Nigeria: The Tools of the Profession

12 November 2019

"Next, I had to practice continually. As a pianist practices the piano, so the lawyer should practice the use of words, both in writing and by word of mouth" LORD DENNING

The law is likened to an elephant being defined by ten blind men, the one holding the trunk would define law as a trunk, while another holding the ear would defer to define law as the ear he touches, none of the parties are entirely wrong or right, it's a matter of position, placement and perspective, but then, "Whenever there is a choice, choose the meaning which accords with reason and justice".

Lord Denning in his book 'the discipline of law' makes one understand that in the daily practice of the law, the most important subject is the construction of documents and to succeed, a lawyer must cultivate command of language. Words are the tools of the profession because they are the vehicle of our thought as "obscurity in thought inexorably leads to obscurity in language".

In any parlance of the law a lawyer finds himself, two things are vital to legal development, 'practice' and 'command of language' be it in legal documents like pleadings, letters, agreements, instruments, memoranda, reports, legal opinions or any similar documents, or the way he/she carries oneself.

Practice of the law is what builds a lawyer's skill, knowledge and confidence, be it as an associate counsel in a law firm, the legal officer of an institution or under salaried employment of a government institution, as long as a lawyer pitches tent in any part of the legal world, he/she ought to ensure to constantly engage his skill to the development of that area of law, that is the best avenue to grow and the sure way to achieve this, is to constantly master the art.

"Seek to make your points clear at all cost, make them positive and definite. Not neutral or vacillating", a lawyers command of language ought to sound confident when expressing a legal opinion or when preparing a written address in support of an application or a brief of argument, you may be wrong about the position of the law but don't be in doubt of the message conveyed.

The concept of frontloading introduced into the legal system where a lawyer has to file all his processes and necessary documents beforehand has turned modern advocacy into written form, nowadays, oral argument or address in court is restricted to the processes before the court, meaning that most of what a lawyer wants to advocate would be in paper form.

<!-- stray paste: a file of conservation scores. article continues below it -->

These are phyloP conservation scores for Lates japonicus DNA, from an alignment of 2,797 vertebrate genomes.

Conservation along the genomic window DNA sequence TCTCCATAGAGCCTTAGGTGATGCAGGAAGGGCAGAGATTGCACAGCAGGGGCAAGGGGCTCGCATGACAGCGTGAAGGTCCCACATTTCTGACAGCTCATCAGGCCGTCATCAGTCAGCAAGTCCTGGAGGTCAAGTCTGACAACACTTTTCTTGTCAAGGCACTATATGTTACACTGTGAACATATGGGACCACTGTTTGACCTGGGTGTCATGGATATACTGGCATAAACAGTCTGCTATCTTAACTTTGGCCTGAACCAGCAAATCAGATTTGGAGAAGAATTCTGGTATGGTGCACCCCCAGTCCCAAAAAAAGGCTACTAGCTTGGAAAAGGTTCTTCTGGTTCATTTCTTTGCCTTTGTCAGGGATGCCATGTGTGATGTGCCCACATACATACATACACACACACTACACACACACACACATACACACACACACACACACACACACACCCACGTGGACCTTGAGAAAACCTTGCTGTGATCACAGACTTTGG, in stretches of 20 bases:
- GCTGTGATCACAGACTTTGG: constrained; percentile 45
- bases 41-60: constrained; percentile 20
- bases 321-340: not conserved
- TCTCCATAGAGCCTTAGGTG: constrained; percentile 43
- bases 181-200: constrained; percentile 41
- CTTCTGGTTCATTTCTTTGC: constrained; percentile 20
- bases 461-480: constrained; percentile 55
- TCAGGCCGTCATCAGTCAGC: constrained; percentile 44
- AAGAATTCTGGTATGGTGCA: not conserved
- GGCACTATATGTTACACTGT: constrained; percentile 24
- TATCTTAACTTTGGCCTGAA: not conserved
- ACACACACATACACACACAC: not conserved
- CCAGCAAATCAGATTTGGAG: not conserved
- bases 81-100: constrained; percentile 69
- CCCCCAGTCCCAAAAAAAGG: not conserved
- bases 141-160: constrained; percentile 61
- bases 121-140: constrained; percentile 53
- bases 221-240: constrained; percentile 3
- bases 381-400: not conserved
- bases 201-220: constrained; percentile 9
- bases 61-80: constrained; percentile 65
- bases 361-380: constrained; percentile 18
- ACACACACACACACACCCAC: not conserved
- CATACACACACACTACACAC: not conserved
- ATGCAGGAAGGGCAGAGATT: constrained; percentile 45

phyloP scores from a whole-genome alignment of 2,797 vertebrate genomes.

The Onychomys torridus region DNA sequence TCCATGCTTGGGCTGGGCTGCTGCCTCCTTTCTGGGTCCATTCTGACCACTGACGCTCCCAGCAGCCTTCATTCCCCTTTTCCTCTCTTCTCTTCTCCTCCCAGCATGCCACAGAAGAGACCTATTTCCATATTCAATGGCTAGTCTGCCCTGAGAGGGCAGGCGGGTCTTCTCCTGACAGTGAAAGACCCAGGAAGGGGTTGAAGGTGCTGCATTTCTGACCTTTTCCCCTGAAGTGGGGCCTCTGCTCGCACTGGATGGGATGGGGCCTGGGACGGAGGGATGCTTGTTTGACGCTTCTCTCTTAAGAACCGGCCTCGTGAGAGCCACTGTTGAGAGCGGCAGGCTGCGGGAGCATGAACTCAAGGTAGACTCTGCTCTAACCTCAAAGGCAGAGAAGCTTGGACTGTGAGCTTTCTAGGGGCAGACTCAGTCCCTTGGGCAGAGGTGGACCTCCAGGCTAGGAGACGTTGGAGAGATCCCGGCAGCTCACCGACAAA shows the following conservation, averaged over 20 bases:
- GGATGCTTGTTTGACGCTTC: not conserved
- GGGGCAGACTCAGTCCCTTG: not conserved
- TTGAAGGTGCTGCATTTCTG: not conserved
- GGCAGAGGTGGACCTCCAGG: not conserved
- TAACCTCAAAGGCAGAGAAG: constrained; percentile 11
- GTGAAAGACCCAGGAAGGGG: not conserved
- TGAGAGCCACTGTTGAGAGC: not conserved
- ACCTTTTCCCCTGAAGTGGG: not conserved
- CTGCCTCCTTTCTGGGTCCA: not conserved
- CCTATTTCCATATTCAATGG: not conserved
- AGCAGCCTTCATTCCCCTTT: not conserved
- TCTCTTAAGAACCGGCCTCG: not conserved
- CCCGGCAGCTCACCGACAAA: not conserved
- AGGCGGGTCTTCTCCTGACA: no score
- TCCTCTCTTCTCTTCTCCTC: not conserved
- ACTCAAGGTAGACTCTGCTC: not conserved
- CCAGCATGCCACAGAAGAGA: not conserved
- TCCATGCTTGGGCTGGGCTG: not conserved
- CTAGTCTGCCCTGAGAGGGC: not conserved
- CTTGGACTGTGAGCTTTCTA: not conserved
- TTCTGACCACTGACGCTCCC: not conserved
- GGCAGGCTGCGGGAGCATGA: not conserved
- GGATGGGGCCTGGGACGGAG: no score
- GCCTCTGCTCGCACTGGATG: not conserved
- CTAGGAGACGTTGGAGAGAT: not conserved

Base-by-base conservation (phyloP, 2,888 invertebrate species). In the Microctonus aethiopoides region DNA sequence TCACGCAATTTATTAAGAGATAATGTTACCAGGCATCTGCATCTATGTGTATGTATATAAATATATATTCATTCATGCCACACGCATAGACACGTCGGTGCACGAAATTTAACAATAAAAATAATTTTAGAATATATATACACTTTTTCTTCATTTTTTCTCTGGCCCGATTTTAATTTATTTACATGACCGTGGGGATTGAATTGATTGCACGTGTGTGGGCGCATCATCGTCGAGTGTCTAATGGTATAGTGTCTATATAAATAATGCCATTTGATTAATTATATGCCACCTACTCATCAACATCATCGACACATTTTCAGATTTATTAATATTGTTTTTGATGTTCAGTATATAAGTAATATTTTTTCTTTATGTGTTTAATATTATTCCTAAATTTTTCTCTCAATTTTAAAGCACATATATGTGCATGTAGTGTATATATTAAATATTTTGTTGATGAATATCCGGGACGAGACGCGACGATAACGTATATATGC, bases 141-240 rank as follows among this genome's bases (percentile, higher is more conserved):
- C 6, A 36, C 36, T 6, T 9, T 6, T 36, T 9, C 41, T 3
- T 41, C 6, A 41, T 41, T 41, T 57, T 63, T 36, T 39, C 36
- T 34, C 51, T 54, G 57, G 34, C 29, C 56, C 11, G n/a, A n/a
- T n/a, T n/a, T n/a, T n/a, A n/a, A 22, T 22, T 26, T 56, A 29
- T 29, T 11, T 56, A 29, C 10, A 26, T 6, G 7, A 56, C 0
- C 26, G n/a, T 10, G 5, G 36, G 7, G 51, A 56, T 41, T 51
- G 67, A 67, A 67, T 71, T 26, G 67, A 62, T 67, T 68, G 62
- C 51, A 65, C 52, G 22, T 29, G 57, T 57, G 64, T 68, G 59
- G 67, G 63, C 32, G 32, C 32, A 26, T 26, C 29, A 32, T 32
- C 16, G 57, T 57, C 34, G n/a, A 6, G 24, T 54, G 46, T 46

A legal professional in drafting legal documents of whatever sort must be careful to avoid obscurity in content or ambiguity in the true intent of the message, constantly in practice, one will find ordinary people giving different meanings to the same word or a word may mean one thing to one person and another thing to another, this is why a lawyer must be clear, precise and definite in the construction of document.

The use of language is crucial to any legal system, the courts use words to state their reasons for their judgment and also for interpretation of statutes in justice dispensation, the supreme court has held in Dr.Olubokola Abubakar Saraki V Federal Republic of Nigeria {Appeal No.Sc.852/2015} that "it is also trite that when interpreting the provisions of the statute the court must not ascribe meanings to clear, plain and unambiguous provisions in order to make such provisions conform to the courts view of their meaning or what they ought to be"

This goes to show the importance of words to the legal practitioner, apart from writing, when a legal professional is addressing the court either to move a motion or adopt a written address, your command of language should also be precise, don't slur your words, or sound nervous or shaky, no matter how short the minutes one has to make a point, try to be audible enough to ensure everyone in the court room can hear and relate with the message conveyed.

Wherever a lawyer find himself, the tools of the profession remain the same 'practice your skill of strength', and 'command of language' it's a uniform recipe for legal development.

See What Everyone is Watching

More From: Daily Trust

Don't Miss

AllAfrica publishes around 700 reports a day from more than 140 news organizations and over 500 other institutions and individuals, representing a diversity of positions on every topic. We publish news and views ranging from vigorous opponents of governments to government publications and spokespersons. Publishers named above each report are responsible for their own content, which AllAfrica does not have the legal right to edit or correct.

Articles and commentaries that identify allAfrica.com as the publisher are produced or commissioned by AllAfrica. To address comments or complaints, please Contact us.